One of the many things wrong with our politicians is that they can have a very narrow view of issues; in some cases they are nearly blind. The problem is evident in the state's decision to drop the Empire Zone economic development program, upon which upstate depends, in favor of one that is even worse, the Excelsior program. Thank you, Albany.
At the same time, it is bolstering another incentive program that mainly benefits New York City. Thank you again.
New York needs an economic development program. The state is losing businesses and jobs to other states because it is so unfriendly to business. That's borne out in the state's high taxes and the difficult and costly mandates that businesses don't face elsewhere. Add to that our high cost of power and difficult labor unions and it's no surprise that other states are taking our jobs. People are leaving New York, and just one of the costly results is the loss of two congressional districts after the 2000 census. Another may be lost as a result of this year's census.
And who is responsible for our high taxes, costly mandates and soaring power costs? The same politicians. Albany politicians, who have never had to run a business and, in some cases, have never had a real job, just see a program they can cut.
To be sure, there were abuses in the Empire Zone program. But the answer to that is not to abandon a program that is crucial to upstate's economic hopes but to fix the problems and eliminate those who were abusing the agreements they signed. In some cases, that was local elected officials who established the zones politically rather than economically. In others, it was businesses that said they would hire additional workers but didn't live up to their agreements. They should have had to pay the money back.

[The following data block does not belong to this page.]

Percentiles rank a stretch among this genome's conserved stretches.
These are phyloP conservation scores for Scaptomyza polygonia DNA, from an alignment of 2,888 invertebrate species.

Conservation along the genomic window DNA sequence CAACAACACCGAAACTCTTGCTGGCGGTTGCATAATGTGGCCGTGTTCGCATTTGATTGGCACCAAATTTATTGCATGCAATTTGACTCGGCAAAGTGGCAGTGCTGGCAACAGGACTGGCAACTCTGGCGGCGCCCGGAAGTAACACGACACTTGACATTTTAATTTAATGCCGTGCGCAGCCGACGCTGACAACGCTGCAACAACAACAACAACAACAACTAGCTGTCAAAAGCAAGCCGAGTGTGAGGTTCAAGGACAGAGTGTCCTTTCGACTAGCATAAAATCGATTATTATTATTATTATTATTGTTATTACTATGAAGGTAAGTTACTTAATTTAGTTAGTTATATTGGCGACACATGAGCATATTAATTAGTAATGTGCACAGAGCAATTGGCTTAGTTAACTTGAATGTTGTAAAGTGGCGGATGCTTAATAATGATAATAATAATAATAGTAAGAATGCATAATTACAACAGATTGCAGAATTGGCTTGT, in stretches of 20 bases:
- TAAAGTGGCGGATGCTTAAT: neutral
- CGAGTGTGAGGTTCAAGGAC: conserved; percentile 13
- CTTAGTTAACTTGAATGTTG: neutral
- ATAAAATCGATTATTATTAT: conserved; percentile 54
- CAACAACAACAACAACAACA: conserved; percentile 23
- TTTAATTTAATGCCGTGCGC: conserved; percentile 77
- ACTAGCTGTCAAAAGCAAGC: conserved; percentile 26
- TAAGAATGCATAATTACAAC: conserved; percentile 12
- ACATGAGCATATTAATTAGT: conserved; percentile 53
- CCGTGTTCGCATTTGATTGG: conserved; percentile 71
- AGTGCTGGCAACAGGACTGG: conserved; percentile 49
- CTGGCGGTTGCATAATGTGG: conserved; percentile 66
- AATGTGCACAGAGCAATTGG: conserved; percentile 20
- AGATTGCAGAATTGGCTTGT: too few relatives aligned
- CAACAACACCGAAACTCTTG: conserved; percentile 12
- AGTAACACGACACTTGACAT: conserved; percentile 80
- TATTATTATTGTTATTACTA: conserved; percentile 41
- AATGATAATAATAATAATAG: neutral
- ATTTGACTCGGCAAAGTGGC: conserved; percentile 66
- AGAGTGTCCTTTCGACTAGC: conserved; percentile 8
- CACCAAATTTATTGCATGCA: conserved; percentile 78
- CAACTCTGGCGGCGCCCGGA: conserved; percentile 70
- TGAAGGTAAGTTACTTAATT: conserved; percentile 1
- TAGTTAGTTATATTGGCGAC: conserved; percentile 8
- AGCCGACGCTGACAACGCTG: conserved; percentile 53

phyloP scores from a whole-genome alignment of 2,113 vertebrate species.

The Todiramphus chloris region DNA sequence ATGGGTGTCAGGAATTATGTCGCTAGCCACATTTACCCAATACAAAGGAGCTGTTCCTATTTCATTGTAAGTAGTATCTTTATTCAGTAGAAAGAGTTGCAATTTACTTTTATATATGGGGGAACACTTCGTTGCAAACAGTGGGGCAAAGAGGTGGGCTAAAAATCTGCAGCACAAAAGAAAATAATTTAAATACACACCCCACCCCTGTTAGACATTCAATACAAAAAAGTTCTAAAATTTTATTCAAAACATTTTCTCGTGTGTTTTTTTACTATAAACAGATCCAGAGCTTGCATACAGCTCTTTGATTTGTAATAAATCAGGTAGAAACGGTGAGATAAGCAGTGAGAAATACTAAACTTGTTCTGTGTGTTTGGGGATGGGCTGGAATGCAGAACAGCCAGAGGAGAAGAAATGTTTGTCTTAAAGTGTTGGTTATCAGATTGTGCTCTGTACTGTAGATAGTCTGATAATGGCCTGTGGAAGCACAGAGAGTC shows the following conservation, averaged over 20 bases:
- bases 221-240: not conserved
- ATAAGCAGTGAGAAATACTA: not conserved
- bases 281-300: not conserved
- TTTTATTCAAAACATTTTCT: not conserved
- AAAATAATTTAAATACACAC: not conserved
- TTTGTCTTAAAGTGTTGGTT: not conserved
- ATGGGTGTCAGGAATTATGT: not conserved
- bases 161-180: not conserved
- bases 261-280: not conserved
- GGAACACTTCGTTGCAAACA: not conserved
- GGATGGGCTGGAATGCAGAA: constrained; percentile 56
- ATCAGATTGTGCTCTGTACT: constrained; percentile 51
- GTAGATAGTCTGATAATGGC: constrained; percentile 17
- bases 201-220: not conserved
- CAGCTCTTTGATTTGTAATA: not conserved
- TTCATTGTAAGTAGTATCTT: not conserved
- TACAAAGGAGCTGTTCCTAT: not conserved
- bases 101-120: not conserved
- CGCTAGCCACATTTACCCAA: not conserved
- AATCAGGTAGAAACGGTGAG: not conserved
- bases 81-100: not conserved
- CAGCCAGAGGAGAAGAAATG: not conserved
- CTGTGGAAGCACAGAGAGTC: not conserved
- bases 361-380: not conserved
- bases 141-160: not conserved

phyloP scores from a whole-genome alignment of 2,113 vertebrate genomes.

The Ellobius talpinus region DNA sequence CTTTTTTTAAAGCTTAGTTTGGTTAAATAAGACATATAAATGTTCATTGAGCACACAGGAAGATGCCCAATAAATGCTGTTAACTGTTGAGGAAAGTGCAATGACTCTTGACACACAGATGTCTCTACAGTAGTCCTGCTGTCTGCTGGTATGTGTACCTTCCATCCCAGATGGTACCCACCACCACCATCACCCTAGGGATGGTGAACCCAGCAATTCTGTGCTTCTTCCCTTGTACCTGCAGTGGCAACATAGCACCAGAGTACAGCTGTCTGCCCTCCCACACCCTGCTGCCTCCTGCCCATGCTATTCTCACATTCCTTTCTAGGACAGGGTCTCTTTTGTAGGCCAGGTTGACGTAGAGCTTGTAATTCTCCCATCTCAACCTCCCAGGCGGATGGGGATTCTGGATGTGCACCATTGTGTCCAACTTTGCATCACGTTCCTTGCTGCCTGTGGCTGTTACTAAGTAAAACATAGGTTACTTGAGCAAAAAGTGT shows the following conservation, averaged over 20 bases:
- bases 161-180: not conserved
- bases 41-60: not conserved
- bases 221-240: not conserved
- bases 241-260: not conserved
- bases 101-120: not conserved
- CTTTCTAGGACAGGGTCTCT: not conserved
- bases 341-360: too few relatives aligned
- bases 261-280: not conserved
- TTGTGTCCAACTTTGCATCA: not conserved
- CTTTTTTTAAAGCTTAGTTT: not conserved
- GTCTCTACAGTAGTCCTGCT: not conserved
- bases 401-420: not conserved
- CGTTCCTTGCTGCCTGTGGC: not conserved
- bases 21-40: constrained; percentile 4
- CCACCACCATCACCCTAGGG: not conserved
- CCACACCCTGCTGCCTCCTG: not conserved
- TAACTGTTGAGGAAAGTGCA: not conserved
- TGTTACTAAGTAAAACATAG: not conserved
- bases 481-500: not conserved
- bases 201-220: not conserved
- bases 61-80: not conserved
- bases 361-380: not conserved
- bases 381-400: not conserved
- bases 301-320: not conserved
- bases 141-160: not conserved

We have only to look at Western New York to see the 1,500 good paying jobs that GEICO established here to see the value of the Empire Zone program. GEICO came here, in part, because of that incentive. Now we have to wonder if the state will provide funds to attract the next GEICO. Under the Excelsior program, the answer is no.
Local development agency leaders say they already have heard from site developers, corporate real estate brokers and commercial realtors who say they think this will mean New York will lose projects that have been headed this way.
Excelsior will provide less money for a shorter amount of time. Given the competition from other states — which are more business-friendly and, thus, in less financial trouble than New York — we can be sure that New York is going to lose more jobs.
Upstate, especially, is in for trouble. The state just improved its film industry tax break, which mainly benefits New York City, even as it is planning to weaken economic development upstate.
This is looking like a done deal. The only solution may be for the men who are running for governor to keep their powder dry for another day. They need to reassure all New Yorkers, especially upstate residents, that they intend to fix what Albany is about to make worse.